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Electric car buyers get boost with $5,000 incentive for consumers and tax write-offs for business

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Finance Minister Bill Morneau would really like it if your next car was electric, and in his 2019 budget, he allocated $435 million for zero-emissions vehicles.

“Building a better Canada also means helping people be part of the clean economy—with energy bills that they can afford, and cleaner ways to get around,” Morneau said in his budget speech.

For starters, the federal government is going to spend $300 million over three years to offer a $5,000 purchase incentive for people who buy electric or hydrogen fuel cell vehicles, so long as the retail price of the vehicle is less than $45,000.

How exactly this will work remains to be seen; with the budget document simply promising “program details to follow.”

Moreover, for business the government is offering substantially more generous tax write-offs if they buy vehicles that are electric, plug-in hybrid, or hydrogen fuel cells.

Businesses will be able to write off capital costs for eligible zero-emission vehicles in the year that the vehicle was purchased, instead of writing off slowly over time.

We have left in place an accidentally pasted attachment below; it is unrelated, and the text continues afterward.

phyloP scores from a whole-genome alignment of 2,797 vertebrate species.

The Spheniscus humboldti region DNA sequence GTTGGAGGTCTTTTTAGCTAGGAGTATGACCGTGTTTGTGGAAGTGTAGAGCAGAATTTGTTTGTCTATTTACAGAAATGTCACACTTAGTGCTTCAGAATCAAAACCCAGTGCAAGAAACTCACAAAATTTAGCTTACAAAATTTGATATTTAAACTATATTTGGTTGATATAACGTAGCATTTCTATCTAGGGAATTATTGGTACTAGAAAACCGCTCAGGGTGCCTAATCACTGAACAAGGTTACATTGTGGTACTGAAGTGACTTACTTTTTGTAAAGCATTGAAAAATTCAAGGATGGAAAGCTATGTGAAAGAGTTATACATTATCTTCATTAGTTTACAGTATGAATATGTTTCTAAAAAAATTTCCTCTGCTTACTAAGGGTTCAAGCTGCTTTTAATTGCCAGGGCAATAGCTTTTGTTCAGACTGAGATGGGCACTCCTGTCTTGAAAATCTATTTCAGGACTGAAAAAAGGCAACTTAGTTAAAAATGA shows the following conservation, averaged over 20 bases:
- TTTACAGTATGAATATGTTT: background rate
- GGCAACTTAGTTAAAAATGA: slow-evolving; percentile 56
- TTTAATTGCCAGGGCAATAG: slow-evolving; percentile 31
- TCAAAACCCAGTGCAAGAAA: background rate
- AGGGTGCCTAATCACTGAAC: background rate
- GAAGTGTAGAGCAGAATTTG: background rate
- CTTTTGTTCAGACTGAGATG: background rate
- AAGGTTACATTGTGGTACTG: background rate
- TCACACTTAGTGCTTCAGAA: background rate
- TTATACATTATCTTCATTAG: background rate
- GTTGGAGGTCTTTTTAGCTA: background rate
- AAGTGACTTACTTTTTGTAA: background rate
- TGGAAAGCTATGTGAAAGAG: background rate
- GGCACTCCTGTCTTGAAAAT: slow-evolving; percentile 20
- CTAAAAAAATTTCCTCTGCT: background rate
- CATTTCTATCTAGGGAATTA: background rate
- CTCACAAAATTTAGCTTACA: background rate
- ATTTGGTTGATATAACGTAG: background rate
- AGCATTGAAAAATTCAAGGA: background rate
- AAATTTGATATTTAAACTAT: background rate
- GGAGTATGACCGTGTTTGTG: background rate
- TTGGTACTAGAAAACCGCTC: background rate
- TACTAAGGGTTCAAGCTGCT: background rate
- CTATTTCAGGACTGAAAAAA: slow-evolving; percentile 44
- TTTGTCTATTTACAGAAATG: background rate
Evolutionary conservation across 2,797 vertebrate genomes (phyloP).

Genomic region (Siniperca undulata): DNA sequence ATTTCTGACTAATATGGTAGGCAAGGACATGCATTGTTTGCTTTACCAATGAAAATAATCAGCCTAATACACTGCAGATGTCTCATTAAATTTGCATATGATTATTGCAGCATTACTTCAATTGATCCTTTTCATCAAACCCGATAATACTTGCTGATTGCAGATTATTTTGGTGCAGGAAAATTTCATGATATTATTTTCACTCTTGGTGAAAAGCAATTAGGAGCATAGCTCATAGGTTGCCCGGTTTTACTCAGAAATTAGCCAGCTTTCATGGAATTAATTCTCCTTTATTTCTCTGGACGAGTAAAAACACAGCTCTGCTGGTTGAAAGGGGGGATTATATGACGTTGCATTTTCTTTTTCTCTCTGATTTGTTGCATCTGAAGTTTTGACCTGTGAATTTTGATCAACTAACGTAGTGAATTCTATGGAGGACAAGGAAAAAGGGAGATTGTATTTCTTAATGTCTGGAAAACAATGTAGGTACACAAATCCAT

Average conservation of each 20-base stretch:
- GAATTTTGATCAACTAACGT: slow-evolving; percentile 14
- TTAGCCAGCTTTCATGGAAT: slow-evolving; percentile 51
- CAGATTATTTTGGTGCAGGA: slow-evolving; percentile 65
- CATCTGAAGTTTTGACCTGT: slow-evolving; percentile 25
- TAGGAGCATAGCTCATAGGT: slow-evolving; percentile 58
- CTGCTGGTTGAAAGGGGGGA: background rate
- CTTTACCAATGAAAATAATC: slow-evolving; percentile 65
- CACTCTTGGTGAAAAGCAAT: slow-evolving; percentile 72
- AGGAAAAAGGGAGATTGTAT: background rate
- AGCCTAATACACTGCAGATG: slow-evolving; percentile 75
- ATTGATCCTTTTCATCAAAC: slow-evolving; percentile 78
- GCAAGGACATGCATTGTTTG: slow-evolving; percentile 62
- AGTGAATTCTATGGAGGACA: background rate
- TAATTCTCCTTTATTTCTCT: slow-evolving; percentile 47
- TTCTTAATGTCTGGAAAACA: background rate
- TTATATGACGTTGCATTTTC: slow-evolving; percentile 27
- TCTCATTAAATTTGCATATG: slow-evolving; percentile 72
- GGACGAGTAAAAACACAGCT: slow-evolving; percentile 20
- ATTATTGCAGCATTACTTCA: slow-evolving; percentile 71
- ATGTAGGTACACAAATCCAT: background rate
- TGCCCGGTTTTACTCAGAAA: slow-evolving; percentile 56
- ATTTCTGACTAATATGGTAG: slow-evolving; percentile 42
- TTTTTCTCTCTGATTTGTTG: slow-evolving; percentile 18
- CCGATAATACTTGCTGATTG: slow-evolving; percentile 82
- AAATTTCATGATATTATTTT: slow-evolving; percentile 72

Zero-emission vehicles will also get a higher deductible rate; businesses can write off $55,000 for electric and hydrogen vehicles, instead of $30,000 for gas engines.

Canada has set a target for 2040 that all vehicles sold will be zero-emission, and by 2025 the government wants 10 per cent of vehicles to be zero-emission.

On top of all the incentives for individuals and businesses to buy zero-emission vehicles, the budget is committing $130 million over five years to build new recharging and refuelling stations “in workplaces, public parking spots, commercial and multi-unit residential buildings, and remote locations.”

On top of all that, Morneau’s budget promises to spend $1 million each year for the next five years “to work with auto manufacturers to secure voluntary zero emission vehicle sales targets to ensure that vehicle supply meets increased demand.”

The same section of the budget announcing subsidies for electric vehicles also promised help control unaffordable electricity rates.

“For too many Canadians, the rising cost of electricity is a source of economic anxiety. No one should have to choose between heating their home in winter and being able to afford the other things that provide a good quality of life — things like healthy, nutritious food, or clothes for family members,” the budget document says. “Yet the fact remains that in many Canadian cities, the cost of electricity is rising much faster than growth in household disposable income — making it hard for many people to make ends meet.”

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